Saturday, June 04, 2011

gil scott-heron 1949-2011

There have already been many tributes to Gil Scott-Heron who passed away last weekend. He was 62. Since the usual allocation is three score years and ten, he was comparatively young. But it's maybe not really too surprising that he sold himself short. There's no doubt that he had his demons, sadly, particularly in latter years when extended periods of drug use and consequent imprisonment must have taken their toll.

His best known pieces*--"The Revolution Will Not Be Televised", "B-Movie", "Johannesburg"--were erudite, acerbic and witty comments on the political landscape but they were all very much of their time. Their references to Watergate, Reaganomics, Spiro Agnew, Caspar Weinberger et al are really no longer meaningful for anyone who's under forty years old. The world is poorer, not just for his loss, but also because we never really got to hear his thoughts on the Dubya era, Abu Ghraib, the Tea Party Movement, and so many more of the issues of more recent times. For me this is a large part of the tragedy of his latter years, of his death.

A huge amount of credit goes to Richard Russell, owner of XL Records, for coaxing Scott-Heron back into the studio and for watching over his work on I'm New Here, last year's "comeback" album, a poetic masterpiece. Russell's trip-hop/dubstep electronica is a far remove from the jazz/soul medium of GSH's earlier career but it's the perfect counterpoint to Scott-Heron's more personal, less politicised, take on the twenty-first century.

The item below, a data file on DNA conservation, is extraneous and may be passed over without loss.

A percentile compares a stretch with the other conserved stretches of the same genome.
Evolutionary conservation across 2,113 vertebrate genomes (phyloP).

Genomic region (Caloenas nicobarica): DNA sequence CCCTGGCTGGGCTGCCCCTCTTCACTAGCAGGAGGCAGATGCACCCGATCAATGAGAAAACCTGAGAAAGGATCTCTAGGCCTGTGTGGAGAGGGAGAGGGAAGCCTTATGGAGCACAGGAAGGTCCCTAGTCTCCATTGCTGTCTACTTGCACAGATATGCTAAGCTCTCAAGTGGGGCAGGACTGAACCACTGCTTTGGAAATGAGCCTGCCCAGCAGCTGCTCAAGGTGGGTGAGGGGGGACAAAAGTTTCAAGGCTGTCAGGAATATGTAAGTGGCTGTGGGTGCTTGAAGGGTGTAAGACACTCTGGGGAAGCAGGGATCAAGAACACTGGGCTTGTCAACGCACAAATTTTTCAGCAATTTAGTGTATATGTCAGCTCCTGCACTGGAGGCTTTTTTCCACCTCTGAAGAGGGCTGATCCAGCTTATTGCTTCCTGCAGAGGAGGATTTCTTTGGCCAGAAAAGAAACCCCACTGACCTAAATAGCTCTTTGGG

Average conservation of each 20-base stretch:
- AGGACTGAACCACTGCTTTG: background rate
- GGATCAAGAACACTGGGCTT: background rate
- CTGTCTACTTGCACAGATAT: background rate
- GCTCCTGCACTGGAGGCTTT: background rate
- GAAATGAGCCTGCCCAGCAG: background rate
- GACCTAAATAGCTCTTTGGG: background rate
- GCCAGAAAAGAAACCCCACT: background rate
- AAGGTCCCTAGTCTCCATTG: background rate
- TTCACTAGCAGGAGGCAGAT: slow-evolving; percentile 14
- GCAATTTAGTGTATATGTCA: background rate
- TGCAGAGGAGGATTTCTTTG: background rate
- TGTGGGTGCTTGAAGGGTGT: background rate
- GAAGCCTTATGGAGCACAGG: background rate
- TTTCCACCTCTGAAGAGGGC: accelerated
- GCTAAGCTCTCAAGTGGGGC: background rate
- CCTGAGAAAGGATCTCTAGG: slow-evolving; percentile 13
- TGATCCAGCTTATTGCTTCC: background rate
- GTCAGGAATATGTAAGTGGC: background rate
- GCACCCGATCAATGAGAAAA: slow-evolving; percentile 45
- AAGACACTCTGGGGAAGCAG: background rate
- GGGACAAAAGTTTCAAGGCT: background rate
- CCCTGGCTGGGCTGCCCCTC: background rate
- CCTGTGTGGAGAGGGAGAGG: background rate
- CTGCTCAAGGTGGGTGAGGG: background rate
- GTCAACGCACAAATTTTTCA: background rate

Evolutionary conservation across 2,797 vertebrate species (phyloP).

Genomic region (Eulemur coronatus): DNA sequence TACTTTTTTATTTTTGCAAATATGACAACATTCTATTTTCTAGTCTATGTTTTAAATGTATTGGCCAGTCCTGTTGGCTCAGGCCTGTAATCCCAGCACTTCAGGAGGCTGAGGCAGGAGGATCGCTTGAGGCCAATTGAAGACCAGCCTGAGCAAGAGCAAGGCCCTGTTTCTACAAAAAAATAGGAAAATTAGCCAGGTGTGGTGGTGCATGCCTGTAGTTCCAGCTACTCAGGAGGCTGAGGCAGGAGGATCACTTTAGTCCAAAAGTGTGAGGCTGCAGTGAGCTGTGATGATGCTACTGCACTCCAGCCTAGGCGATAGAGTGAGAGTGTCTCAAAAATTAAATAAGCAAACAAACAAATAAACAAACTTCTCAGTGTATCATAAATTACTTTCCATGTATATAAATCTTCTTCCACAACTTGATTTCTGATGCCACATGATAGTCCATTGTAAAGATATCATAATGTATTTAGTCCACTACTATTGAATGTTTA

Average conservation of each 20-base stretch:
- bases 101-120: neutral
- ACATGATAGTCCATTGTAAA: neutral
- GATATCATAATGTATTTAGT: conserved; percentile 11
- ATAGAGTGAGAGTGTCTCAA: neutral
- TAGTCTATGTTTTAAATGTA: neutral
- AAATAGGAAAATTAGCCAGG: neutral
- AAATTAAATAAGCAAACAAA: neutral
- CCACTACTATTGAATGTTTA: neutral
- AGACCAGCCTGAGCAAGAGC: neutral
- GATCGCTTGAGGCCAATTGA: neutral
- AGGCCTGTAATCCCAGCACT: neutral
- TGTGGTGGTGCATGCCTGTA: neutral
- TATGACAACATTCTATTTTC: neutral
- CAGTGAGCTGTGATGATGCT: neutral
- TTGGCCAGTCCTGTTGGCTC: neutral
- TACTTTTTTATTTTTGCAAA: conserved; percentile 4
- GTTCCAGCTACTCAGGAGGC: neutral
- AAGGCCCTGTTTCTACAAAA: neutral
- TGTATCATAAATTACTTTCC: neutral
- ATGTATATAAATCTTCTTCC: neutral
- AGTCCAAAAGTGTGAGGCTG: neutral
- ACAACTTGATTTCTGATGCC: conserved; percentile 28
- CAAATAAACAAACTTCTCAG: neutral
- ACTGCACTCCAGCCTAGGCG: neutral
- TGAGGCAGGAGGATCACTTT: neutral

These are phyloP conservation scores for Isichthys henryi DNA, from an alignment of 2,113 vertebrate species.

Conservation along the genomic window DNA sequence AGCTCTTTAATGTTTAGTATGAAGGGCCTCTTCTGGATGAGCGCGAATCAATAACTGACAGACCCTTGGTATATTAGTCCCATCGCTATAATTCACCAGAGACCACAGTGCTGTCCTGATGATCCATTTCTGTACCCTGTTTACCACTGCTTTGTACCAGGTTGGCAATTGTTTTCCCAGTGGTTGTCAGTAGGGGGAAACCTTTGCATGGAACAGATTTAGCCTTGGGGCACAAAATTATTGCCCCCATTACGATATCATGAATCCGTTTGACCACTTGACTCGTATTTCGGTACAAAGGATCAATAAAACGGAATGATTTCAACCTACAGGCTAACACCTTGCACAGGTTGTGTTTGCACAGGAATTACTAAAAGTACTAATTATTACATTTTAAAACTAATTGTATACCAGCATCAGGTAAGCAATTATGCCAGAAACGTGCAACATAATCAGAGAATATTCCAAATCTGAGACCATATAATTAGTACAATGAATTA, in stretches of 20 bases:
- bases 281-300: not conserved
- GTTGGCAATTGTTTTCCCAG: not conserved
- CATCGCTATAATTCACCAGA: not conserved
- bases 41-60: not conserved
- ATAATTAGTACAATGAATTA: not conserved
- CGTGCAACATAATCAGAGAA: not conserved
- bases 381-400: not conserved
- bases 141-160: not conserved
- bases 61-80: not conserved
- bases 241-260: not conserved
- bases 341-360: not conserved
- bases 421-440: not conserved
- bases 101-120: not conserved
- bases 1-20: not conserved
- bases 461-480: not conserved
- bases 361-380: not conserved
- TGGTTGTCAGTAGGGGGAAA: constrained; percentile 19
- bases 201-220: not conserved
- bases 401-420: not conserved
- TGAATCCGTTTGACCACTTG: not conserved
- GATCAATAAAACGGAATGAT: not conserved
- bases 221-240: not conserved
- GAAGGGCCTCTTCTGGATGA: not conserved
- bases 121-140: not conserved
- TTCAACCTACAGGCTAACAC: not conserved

One of the consequences of the release of I'm New Here was the round of promotional TV and newspaper interviews which meant that GSH and his work were exposed to a whole new generation of music fans. He even got pride of place on Newsnight in a clip which, in the way of these things, has since been added to YouTube. Cringe with me as Jeremy Paxman hails "The Revolution Will Not Be Televised" as possibly the greatest rap song of all time. (I'm sure he would know.)

This interview was filmed at round about the same time. I think it's a fitting tribute.

(The newspaper obit which most struck a chord with me was Suzanne Moore's piece in the Guardian.)

* Some of them songs yes, but others really poetic monologues set to music. I'd prefer to play down the rap/hip hop connection. Unlike most commentators, it seems.


Pizza Quixote said...

I saw GSH live at Rutgers, probably in 1977 or 78. It was powerful and scary, and he seemed to be fomenting revolution right there in the audience that night. My favorite work of his remains "The Bottle."

Hoops Hooley said...

I'd like to have seen him in his heyday. Thankfully I did get to a couple of his London gigs in latter years. He was still pretty articulate about the sorry state of the world even if by then some of his material was a quite old.

As you say though songs like The Bottle are pretty timeless anyway.